With ORBIS, Dr. TAILOR/TAYLOR spent up to 14 weeks a year volunteering in the Third World, and he recruited other Canadians as volunteer surgeons and staff. As for the plane, it took the 25 crew members doctors, nurses, pilots and technicians -- nine hours to convert it into a hospital each time it landed. "I have done everything except fly the plane," Dr. TAILOR/TAYLOR said a few years ago. "I've cleaned toilets, done surgery and washed the plane."
In Third World countries, the aircraft must provide power (with its own generator), clean water (through a sterilization system) and clean, filtered air. A satellite dish permits communication with anyone in the world. In many countries, security is ensured by soldiers with machine guns who patrol the tarmac around the plane.
As well, 17 cameras, eight microphones and 54 video monitors permit viewing surgery for 50 observers in the plane's theatre (with potentially hundreds more in a remote location) and allow for interaction with the surgeons in the operating room. Surgeries are also recorded, edited and burned onto Digital Video Disks for distribution in the host country's ophthalmic community.
Instead of the studied calm of a normal operating theatre, the atmosphere aboard the plane was "bedlam," said Dr. LEONARD, who accompanied Dr. TAILOR/TAYLOR on 14 missions. "There were engineers, technicians, translators running around, and questions flying. We could feel the jet blasts from other planes taking off. And Garth would push people to their limits." But he never saw Dr. TAILOR/TAYLOR lose his cool.
Well, maybe once. It was in Africa, and a local official refused to board an internal flight until his palm felt a crisp $100 bill. "Garth couldn't stand that," Dr. LEONARD recalled. "He had a little chip on his shoulder, which we loved. But he would never rant about a personal problem."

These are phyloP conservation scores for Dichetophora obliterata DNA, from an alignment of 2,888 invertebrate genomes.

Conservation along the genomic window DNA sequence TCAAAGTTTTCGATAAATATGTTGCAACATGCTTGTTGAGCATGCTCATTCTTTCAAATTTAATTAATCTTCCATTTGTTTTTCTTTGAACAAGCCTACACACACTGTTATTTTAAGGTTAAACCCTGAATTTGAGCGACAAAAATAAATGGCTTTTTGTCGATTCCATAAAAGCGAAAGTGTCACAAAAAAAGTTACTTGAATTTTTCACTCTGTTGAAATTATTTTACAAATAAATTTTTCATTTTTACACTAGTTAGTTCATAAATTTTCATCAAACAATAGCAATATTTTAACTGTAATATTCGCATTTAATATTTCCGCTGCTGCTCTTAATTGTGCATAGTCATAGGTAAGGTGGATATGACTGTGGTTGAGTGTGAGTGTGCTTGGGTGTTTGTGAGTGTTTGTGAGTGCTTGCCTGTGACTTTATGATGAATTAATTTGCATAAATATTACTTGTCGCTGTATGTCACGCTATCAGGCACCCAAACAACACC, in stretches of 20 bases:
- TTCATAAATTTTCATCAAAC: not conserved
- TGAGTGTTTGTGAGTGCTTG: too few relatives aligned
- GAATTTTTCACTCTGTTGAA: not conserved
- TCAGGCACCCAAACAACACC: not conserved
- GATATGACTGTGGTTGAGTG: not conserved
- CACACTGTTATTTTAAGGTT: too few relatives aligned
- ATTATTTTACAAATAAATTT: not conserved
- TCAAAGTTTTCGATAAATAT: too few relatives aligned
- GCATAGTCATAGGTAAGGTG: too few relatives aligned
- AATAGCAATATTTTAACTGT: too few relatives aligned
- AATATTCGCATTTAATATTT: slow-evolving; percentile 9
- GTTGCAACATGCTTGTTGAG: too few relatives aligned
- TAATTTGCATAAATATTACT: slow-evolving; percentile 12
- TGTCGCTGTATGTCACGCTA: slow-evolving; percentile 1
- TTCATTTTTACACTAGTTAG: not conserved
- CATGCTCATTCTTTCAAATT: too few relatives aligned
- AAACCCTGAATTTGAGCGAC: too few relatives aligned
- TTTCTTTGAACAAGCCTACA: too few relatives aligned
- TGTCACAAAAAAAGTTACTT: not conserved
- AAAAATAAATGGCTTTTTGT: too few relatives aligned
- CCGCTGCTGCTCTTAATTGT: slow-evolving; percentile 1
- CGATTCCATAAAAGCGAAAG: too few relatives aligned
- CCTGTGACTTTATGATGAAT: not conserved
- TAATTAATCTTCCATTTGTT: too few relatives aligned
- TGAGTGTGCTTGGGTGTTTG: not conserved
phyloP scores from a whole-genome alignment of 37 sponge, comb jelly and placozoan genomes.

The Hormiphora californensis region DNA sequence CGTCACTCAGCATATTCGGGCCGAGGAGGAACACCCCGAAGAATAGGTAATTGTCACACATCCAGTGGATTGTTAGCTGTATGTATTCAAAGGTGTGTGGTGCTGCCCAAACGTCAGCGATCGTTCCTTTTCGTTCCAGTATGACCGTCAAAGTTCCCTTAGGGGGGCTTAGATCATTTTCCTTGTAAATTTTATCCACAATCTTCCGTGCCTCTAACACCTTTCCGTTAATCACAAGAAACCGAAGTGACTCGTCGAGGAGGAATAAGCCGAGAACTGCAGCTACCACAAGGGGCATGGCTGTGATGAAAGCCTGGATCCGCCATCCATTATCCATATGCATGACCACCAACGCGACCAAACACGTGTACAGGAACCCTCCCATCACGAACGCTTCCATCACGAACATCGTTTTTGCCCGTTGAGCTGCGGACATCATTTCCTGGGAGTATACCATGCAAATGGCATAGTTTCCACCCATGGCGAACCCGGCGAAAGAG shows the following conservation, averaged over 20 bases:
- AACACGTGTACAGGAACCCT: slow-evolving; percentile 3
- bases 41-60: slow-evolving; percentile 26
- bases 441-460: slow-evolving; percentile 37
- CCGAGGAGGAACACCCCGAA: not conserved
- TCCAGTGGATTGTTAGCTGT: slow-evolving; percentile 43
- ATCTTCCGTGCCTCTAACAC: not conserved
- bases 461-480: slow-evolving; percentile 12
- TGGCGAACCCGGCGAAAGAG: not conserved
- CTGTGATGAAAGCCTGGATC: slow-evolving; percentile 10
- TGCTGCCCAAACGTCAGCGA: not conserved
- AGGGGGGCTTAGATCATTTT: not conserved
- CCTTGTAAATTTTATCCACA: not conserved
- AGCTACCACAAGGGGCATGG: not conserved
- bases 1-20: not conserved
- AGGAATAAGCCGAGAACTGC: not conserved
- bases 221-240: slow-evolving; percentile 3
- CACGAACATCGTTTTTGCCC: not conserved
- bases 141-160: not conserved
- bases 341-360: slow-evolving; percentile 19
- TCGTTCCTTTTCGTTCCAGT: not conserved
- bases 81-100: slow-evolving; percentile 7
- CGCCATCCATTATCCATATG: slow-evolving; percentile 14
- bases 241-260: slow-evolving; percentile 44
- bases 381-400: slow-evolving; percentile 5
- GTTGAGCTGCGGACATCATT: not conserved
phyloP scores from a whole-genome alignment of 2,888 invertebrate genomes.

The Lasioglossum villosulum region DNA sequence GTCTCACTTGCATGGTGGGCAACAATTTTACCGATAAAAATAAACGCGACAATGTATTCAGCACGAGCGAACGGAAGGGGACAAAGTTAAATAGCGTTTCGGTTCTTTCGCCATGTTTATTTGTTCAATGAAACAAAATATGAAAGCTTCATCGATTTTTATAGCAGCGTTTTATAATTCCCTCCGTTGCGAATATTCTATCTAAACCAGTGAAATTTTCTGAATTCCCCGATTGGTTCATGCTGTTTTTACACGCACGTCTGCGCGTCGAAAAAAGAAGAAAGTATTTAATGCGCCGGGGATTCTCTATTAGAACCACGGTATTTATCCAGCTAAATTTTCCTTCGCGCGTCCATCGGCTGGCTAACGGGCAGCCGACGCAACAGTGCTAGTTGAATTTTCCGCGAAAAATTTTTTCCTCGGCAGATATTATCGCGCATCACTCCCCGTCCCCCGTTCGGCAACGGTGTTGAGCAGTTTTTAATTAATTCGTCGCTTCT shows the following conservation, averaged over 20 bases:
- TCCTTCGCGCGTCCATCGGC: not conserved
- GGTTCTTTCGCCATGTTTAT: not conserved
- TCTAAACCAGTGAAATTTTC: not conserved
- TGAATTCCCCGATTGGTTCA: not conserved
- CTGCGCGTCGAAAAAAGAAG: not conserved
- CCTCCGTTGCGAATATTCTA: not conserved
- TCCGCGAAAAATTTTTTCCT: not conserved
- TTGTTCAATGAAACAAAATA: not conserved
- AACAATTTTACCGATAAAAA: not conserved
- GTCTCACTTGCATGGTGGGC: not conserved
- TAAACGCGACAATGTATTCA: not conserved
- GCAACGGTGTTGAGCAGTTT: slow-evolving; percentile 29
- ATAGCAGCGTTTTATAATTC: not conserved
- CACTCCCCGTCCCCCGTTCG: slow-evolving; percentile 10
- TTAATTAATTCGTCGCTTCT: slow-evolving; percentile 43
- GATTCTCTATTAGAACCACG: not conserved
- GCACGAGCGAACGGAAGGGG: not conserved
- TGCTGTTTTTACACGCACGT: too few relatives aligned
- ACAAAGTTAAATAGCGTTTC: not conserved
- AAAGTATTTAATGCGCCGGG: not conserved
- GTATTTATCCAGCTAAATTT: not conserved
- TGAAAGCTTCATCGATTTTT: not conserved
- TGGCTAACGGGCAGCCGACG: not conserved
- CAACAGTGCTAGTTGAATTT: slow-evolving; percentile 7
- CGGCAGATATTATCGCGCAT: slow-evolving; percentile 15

Dr. TAILOR/TAYLOR loved to play dominoes and consume, as well as bake, rum-soaked fruitcakes (his parents had a bakery in Jamaica). To anyone not used to meeting an eye doctor who was black, he offered a great icebreaker: "Hi, I'm Dr. TAILOR/TAYLOR, in living colour."
The ice didn't always break. Once, in Swaziland, a white man from South Africa balked at having Dr. TAILOR/TAYLOR operate on his son. The man eventually gave in to his pleading son, and the boy's sight was restored. "I welcome the uninformed, the misguided," Dr. TAILOR/TAYLOR told Maclean's magazine, which named him to its honour roll last year. "It gives me the opportunity to set them straight."
This year, he was awarded the Order of Jamaica. In October, he was the keynote speaker at Eyes on Jamaica, a program to support ORBIS Canada's plans to build an eye-care facility at the Bustamante Hospital for Children in Kingston, the country's capital.
Dr. TAILOR/TAYLOR was also a co-founder of Can SEE, the Canadian arm of the aid agency Surgical Eye Expeditions, and he donated a week annually aboard the Canadian National Institute for the Blind's Eye Van, a mobile clinic designed to bring eye care to remote areas of Northern Ontario.
Friends and colleagues recall a man who accepted many kudos with humility. One simple letter from a patient touched him deeply, though, because it so sublimely expressed the impact of Dr. TAILOR/TAYLOR's work: "I write this letter to you because prior to meeting you, I couldn't see to write."
Garth Alfred TAILOR/TAYLOR was born on April 29, 1944, in Montego Bay, Jamaica, and died on November 19, 2005, after emergency surgery at the Ottawa Heart Institute. He was 61. He leaves his wife, Beverley, and children Leanne and Gregory.